5 Archive #08 – Jeremy Ferguson, Engineer & Producer at Battle Tapes Recording

5 Archive #08 – Jeremy Ferguson, Engineer & Producer at Battle Tapes Recording

Music Valley Archive makes clothing & collectibles to help you rep Nashville's old school soul. Here on 5 Archive, Music City-based artists, creators and small business owners share their 5 current obsessions. 


I was born in Evansville, Indiana and grew up in the town of Newburgh, Indiana with two great parents and little brother. I started recording around 1995, moved to Murfreesboro in '98 for school, started Battle Tapes in 2002, moved to the current Battle Tapes in Nashville in 2003 and have probably recorded hundreds of records with hundreds of bands over the years. I spend a lot of energy studying and considering what I do and how sounds work together in my imagination. I’m fortunate to do so. I have a daughter who I adore. 

Fuzz pedals
Fuzz pedals

I’ve had 3 periods of fuzz pedal obsession. I swear it off and it comes back each time. Really, pedals in general. Then drums. Mics. Preamps. Compressors. Synths. Pedals. Schaller Verzerrers, tonebenders, superfuzzes, Japanese Big Muff variants, etc. I usually try to get the original or at least the correct transistors, and sometimes I like to think I need all 50+ fuzzes I have. Having a studio, it’s good to have variety of equipment around, things that can change up the scenery of a song and all. But mostly I just like to go plug them in when I get them, twist the knobs, hear this really heavy sound through a quiet, small speaker, by myself, and kinda absorb that.

Podcasts & audiobooks
Podcasts and audiobooks

A lot of people ask me what I’m listening to, probably hoping I’m going to tell them about some new great thing. The truth is, I do music all day, pretty much seven days a week, so in my personal time I like to listen to audiobooks (usually autobiographies narrated by the author — tho I really loved Andy Weir’s Project Hail Mary — both on paper and on audiobook). Podcasts are also great and a bit more digestible and I can switch subjects often, which works for my brain. I’ve realized I just love stories and I rarely have time to sit and watch films these days. I just finished Tenement Kid by Bobbie Gillespie and Girl in a Band by Kim Gordon. I just started Lou Reed by Will Hermes.


If I could live in a library, I probably would. I’m constantly buying books. Usually related to music or gear or something, but I still try to read at least one thing along with the podcasts and audiobooks. Gotta switch it up! All the books are also great to have around the studio for bored musicians during overdubs so hopefully they’ll shut up. My daughter, who is eight, also reads constantly and extremely well and it makes me so happy and proud. I’m slowly reading What’s Our Problem by Tim Urban along with a book about drum machines. I read Worst Person Ever by Douglas Coupland not long ago.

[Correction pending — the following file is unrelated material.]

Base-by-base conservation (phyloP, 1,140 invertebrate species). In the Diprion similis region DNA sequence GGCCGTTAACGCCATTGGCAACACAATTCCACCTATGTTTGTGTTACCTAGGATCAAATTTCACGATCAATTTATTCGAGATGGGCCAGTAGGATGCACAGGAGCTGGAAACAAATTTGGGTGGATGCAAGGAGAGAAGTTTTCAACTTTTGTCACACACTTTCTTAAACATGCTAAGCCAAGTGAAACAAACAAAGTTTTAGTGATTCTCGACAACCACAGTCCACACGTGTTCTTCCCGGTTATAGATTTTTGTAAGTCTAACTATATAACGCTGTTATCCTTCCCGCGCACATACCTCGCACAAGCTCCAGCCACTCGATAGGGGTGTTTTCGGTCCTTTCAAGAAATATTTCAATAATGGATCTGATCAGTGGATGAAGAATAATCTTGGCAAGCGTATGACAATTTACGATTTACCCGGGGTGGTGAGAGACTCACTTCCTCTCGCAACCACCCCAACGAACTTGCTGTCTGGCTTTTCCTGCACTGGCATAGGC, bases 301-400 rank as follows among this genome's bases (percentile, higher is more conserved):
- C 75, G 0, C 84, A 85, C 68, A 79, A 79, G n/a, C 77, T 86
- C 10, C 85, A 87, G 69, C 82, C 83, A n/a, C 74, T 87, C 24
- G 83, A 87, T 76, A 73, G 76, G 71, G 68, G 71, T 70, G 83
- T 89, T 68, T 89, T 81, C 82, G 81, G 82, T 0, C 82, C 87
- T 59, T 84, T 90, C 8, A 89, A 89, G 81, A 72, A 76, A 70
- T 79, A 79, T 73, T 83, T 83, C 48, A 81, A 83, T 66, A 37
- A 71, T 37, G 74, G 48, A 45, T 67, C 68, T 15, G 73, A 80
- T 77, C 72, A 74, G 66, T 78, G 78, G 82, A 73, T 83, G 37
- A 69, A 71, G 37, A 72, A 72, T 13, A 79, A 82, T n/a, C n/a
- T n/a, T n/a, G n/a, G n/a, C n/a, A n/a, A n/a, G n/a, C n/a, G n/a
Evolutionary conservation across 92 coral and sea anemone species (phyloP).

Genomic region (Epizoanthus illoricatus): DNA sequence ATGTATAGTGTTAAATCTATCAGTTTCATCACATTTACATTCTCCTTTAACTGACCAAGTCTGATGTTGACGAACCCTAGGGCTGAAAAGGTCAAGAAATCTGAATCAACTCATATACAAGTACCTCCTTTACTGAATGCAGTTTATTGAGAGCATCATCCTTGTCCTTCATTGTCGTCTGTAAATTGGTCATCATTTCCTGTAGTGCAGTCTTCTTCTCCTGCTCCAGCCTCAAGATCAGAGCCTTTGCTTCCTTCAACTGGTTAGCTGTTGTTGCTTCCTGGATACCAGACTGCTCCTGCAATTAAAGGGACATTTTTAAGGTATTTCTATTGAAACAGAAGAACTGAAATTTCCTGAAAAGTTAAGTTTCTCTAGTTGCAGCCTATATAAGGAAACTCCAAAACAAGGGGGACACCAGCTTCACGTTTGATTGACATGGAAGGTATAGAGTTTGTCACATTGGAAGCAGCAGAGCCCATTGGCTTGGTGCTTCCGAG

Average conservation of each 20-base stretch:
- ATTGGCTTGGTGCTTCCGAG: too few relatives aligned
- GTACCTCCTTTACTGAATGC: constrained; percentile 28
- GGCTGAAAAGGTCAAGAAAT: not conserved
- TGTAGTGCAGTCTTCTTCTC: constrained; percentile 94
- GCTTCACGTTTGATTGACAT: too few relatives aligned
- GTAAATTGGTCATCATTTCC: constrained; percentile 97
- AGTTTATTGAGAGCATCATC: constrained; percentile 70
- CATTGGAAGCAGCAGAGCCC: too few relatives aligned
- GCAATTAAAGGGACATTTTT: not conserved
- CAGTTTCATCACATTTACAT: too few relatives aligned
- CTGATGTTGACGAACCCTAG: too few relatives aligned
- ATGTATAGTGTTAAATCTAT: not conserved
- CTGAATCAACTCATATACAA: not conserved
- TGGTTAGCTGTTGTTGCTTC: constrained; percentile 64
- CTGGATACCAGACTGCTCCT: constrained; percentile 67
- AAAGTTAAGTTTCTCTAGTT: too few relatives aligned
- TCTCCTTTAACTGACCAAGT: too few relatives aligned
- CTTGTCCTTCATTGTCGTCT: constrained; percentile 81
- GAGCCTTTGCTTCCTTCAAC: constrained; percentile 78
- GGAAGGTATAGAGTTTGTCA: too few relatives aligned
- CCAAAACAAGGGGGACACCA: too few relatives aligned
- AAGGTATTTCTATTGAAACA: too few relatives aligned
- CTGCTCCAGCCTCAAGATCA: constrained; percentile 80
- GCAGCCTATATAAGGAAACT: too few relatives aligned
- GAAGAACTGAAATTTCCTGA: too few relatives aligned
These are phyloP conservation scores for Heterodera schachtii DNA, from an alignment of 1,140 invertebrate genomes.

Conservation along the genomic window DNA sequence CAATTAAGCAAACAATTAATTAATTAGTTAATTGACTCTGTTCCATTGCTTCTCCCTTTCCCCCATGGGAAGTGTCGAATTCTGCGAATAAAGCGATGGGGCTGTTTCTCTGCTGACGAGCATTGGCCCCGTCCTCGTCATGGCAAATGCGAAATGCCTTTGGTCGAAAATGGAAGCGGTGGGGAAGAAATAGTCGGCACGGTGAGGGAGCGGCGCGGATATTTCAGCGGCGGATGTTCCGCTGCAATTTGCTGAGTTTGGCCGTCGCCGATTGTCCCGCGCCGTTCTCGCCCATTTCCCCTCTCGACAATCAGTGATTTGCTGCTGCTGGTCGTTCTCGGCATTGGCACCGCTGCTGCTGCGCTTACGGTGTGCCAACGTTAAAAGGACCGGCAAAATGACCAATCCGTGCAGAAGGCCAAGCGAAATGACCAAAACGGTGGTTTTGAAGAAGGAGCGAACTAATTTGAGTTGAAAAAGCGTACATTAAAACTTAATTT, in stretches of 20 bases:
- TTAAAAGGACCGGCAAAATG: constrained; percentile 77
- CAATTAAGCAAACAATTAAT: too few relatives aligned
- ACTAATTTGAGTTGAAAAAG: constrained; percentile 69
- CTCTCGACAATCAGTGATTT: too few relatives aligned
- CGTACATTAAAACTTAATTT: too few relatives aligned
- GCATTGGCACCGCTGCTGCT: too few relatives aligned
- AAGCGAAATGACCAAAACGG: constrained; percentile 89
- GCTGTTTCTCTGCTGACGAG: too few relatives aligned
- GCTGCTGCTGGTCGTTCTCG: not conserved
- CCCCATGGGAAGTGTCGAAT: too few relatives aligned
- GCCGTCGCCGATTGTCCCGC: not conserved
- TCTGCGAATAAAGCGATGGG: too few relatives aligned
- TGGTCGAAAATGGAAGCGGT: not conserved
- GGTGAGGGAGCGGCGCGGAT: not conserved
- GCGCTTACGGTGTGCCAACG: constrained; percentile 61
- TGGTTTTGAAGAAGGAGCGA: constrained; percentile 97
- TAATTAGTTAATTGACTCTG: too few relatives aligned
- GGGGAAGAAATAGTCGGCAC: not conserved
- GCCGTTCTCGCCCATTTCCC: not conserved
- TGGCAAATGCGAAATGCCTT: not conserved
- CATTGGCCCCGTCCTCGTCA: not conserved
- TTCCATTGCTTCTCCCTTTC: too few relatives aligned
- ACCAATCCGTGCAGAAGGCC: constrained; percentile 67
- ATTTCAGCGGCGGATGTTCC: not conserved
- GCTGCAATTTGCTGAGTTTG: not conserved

The early 1980s
It’s when music impacted me first. And this music, more than any other, still takes me to times I wouldn’t remember without it. I don’t have vivid memories of a lot of old stuff anymore, it’s a whole thing. But the memories I have of being very young in the EARLY (to mid) 1980s are some of my strongest. I like the spirit, the movies, the clothes (probably the innocence of being a kid). Juliette Lewis’ brother, Lightfield, made a video that I feel (watch above).

The nature of existence

I mean what is all THIS? What’s it all doing? How do things interact and why that way? I’m not dumb but I stump myself constantly wondering what the hell is going on with anything. Think about the universe? Crazy. What’s it like to be Nothing – Pre existence? Or is it the stuff that’s still in between everything now? I don’t have a clue! There are so many things to know. Sometimes it’s fun to give up on all that and think about the things you could never figure out anyway, and have a little wonder like when you were a kid. I spend so much time seeing it in people with music, I kinda understand its root, but that’s vibrations and everyone vibrates a little differently. I sound like a high school stoner. :(


We invite every guest to add 5 songs to the WMVA 61.5AM Sunday Mornings Playlist, a collection of music for mellow Sunday mornings. Here are Jeremy's picks:

  • Floating Points, Pharaoh Sanders, London Symphony Orchestra, "Promises"
  • Jenny O, "Prism"
  • Sza, "Snooze" or "Good Days"
  • Low, "Always Trying To Work It Out"
  • Richard Swift, "Sister Song"


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